10 Things You need to know about Simplex Method

The Simplex Method was developed by George Dantzing in 1947. It is without a doubt the most popular algorithm when it comes to solving a Linear Programming (LP) model, and it plays a major role in the introduction to Operations Research (OR).

Today we’re presenting a summary of 10 main concepts about the use and application of the Simplex Method for our users to be able to have a first approach to the method, while paying attention to some characteristic aspects:

Simplex Method (10 Things You need to know)

1. History: In 1947 it was first published by George Dantzing, an American mathematician.
2. Standard Form: The Simplex Method’s application requires the Linear Programming model to be on its standard form.
3. Basic Feasible Solution (BFS): A basic feasible solution matches a vertices in domain of a Linear Programming model’s feasible solutions.
4. Optimality Criterion: The Basic feasible solution is optimal if and only if the reduced costs of all the nonbasic variables are higher or equal to zero.
5. Infinite Solutions: This case is seen when there are reduced costs equal to zero in one or more optimal nonbasic variables.
6. Unbounded Problem: This case is seen when, while doing the calculus of the variable which leaves the base, all the elements ykj of the column j in the tableau are negative.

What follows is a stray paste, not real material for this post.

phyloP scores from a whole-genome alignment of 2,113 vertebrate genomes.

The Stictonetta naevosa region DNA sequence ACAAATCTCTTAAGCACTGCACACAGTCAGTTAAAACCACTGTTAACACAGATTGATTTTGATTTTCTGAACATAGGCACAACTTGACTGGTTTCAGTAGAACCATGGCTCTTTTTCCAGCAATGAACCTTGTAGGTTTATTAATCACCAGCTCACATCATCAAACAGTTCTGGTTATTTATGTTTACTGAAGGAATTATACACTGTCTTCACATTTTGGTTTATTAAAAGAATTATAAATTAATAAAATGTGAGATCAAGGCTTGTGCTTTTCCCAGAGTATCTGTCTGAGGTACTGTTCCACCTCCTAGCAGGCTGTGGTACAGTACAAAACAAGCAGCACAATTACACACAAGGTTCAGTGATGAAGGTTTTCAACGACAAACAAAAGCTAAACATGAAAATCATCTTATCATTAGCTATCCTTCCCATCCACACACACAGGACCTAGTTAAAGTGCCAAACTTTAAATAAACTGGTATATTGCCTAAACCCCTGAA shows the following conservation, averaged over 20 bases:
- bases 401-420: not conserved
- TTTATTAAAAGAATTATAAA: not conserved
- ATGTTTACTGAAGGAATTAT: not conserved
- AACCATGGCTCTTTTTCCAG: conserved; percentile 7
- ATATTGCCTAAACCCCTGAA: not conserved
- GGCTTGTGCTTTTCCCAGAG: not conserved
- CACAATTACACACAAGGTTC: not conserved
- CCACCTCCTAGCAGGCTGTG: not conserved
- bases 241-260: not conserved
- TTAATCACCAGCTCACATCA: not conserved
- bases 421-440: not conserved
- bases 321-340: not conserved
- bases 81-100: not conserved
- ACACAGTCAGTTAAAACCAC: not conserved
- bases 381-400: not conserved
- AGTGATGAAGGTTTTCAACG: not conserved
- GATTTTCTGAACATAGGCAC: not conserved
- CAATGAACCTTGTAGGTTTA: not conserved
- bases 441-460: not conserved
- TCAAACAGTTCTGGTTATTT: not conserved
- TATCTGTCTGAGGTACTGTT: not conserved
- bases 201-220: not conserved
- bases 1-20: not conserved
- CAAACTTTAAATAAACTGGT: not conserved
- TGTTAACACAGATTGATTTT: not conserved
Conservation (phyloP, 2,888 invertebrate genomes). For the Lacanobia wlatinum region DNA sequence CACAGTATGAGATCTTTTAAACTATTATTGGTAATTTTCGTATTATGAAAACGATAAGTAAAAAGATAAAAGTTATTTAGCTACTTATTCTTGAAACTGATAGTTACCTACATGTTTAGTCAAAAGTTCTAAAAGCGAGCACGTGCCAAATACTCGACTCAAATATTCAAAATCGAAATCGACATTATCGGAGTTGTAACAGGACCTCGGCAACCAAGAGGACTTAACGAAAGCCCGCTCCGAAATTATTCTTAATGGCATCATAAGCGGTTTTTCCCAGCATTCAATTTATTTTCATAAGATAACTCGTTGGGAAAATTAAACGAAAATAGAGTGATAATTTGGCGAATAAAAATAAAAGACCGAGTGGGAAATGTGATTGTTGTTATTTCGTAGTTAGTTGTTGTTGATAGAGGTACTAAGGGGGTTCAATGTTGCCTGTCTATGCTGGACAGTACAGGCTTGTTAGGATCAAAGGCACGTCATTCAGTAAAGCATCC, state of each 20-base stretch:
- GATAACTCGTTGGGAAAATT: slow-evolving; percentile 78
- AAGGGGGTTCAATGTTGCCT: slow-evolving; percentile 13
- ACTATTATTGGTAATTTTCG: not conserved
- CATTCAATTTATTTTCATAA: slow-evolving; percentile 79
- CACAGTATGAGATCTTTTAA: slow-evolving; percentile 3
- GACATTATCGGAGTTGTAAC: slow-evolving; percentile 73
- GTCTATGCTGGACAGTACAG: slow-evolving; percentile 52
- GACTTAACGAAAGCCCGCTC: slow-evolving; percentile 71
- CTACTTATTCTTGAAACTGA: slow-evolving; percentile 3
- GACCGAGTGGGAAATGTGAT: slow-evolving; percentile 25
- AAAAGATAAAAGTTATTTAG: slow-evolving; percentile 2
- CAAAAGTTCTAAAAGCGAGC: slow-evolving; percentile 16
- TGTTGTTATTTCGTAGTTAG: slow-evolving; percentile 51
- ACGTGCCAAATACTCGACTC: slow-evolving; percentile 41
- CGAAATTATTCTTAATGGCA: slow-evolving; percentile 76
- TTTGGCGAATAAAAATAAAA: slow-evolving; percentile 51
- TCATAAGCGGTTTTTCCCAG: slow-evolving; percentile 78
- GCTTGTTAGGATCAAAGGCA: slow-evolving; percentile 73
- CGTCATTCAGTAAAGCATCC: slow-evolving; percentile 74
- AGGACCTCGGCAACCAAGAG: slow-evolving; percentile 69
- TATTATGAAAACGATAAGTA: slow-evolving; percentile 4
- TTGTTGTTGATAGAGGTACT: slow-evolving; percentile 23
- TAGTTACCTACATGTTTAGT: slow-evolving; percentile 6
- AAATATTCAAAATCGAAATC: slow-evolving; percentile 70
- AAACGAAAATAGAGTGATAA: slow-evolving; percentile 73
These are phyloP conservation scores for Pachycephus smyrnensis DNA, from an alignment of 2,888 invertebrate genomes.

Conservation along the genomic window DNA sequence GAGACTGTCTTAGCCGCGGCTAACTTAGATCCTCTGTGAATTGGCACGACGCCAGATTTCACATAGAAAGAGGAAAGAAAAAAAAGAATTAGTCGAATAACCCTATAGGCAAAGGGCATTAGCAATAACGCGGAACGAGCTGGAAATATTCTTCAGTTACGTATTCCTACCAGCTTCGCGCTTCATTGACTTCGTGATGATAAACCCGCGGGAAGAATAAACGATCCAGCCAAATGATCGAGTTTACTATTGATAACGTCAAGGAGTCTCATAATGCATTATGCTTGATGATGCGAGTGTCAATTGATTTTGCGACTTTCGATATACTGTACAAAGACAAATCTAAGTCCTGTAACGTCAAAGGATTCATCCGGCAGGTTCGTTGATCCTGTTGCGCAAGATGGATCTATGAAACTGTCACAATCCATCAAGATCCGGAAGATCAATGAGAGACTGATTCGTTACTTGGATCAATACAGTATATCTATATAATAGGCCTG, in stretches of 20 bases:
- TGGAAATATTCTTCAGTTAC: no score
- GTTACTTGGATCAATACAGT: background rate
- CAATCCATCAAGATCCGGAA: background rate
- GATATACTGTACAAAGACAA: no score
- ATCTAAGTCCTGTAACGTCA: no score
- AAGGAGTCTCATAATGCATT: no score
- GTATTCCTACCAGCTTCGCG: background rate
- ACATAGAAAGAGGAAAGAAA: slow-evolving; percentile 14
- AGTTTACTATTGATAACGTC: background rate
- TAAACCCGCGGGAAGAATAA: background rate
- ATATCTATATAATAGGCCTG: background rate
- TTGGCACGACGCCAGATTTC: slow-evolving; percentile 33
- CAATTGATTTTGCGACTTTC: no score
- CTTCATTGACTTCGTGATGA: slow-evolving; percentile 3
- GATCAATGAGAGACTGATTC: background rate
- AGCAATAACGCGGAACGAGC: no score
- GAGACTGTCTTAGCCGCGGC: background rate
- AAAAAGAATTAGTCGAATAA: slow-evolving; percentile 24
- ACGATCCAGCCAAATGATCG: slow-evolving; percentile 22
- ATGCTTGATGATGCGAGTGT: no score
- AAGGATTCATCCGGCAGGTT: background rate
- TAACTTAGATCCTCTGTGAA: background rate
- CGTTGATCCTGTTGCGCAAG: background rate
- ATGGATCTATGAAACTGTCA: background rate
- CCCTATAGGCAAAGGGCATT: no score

7. Infeasible Problem: This is the case when the optimal value of the problem in Phase 1 (in a Two Phase Simplex Method) is nonzero.
8. Rate of Convergence: If two or more nonbasic variables have negative reduced cost, the entrance to the base goes to the lowest reduced cost.
9. Postoptimal Analysis: Once we achieve the optimal solution through the Simplex Method, we can analyze the impact in the results with the alteration of the parameters.
10. Excel Solver: The Excel complement Solver allows us to use the Simplex Method as a solving method (Simplex LP)

This review is based on the experience we have teaching Operations Research and on the most frequent questions we receive daily from undergraduate students. You can download the infographic as a PDF file here: Simplex Method

We encourage you to check and share this infographic on your social webs. Also, if you think there’s an important aspect missing in the previous list, you can use the commentary section at the bottom of this page to let us know. This is how we can keep updating the article with the main characteristics of the Simplex Method.